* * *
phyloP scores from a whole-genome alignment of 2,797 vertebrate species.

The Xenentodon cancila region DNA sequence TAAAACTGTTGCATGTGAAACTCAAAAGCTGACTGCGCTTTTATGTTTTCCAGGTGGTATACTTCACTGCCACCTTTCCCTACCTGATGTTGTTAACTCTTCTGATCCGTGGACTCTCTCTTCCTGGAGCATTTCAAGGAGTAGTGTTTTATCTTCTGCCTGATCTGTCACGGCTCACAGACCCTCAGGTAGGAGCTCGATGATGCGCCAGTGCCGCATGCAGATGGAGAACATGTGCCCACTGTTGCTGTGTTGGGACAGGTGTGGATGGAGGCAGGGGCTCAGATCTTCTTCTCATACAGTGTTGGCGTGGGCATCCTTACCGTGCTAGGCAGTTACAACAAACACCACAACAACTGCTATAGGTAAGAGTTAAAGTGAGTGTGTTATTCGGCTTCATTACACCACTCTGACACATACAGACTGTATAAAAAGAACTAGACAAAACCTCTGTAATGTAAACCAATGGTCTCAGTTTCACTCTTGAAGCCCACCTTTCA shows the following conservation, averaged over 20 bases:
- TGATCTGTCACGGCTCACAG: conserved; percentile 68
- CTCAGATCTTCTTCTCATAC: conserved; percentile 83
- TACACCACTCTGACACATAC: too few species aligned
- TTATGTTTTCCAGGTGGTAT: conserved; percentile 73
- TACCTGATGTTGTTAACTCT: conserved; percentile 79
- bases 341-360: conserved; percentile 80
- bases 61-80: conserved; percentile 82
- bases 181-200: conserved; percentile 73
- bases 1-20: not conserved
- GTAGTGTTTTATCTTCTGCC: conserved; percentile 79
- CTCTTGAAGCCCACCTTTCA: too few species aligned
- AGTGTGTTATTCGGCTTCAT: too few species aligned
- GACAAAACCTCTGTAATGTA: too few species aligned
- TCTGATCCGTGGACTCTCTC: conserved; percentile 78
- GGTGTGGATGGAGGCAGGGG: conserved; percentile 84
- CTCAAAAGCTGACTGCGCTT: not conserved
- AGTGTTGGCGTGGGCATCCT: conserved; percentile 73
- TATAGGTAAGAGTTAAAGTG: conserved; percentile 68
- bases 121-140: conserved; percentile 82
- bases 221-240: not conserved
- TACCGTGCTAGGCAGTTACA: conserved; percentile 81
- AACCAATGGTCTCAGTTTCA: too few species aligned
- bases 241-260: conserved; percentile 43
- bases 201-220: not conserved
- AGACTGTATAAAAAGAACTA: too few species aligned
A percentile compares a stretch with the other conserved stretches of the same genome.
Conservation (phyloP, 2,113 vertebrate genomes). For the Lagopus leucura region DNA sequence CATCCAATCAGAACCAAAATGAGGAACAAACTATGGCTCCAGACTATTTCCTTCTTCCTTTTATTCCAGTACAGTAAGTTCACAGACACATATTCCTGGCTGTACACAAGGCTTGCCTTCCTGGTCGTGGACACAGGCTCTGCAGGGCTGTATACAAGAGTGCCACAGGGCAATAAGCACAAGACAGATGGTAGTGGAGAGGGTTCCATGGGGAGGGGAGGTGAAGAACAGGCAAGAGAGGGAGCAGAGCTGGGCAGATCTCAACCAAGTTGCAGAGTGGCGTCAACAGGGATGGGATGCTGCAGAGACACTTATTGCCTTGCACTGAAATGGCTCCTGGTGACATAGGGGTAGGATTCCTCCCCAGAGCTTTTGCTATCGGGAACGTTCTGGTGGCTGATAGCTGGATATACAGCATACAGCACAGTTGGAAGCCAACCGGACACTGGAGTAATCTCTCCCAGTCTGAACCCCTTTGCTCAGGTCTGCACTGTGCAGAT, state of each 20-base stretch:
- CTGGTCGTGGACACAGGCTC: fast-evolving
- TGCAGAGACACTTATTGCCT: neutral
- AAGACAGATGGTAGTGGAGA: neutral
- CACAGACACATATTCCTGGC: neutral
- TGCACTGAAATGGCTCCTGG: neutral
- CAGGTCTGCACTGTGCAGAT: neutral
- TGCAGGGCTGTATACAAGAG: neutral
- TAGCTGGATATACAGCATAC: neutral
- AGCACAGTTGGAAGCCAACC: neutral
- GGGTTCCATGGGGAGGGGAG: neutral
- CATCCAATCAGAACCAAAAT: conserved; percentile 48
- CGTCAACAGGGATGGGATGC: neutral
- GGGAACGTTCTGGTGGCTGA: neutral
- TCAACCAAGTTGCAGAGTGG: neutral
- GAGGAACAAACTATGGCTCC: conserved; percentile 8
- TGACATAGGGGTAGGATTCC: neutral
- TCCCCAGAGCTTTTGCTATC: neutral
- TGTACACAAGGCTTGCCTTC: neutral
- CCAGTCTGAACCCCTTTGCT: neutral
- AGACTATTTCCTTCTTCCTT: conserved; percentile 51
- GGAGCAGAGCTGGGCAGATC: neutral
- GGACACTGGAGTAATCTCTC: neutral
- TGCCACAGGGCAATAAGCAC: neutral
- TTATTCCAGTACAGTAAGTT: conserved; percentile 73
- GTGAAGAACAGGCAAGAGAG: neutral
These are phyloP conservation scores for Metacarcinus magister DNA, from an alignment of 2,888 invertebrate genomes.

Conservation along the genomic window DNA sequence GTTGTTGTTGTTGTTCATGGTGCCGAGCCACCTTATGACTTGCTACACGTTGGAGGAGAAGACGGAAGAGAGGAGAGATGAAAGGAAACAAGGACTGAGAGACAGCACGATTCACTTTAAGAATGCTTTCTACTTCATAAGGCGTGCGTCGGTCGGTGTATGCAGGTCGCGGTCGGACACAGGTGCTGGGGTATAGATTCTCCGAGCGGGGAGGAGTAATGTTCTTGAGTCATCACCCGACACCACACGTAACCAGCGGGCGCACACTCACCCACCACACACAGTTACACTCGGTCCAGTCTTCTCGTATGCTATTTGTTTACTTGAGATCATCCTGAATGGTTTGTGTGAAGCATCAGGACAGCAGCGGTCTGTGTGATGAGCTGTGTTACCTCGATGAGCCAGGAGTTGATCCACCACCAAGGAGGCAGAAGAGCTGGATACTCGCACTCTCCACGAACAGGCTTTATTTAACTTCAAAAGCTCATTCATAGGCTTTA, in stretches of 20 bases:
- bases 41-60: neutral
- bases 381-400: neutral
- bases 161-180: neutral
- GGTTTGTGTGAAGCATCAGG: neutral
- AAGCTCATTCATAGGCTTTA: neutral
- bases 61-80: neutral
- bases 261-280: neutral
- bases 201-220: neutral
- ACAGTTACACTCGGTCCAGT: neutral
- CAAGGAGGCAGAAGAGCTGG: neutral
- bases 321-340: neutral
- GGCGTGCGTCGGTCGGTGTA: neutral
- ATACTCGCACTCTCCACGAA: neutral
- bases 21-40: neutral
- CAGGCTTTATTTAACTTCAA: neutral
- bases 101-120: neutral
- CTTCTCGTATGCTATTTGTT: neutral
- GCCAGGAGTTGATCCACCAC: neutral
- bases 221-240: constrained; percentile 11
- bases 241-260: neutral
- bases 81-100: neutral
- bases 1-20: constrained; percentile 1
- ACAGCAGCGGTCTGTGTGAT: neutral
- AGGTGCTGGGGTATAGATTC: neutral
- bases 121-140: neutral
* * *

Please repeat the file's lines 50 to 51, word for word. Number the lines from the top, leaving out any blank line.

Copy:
- GGAGCAGAGCTGGGCAGATC: neutral
- GGACACTGGAGTAATCTCTC: neutral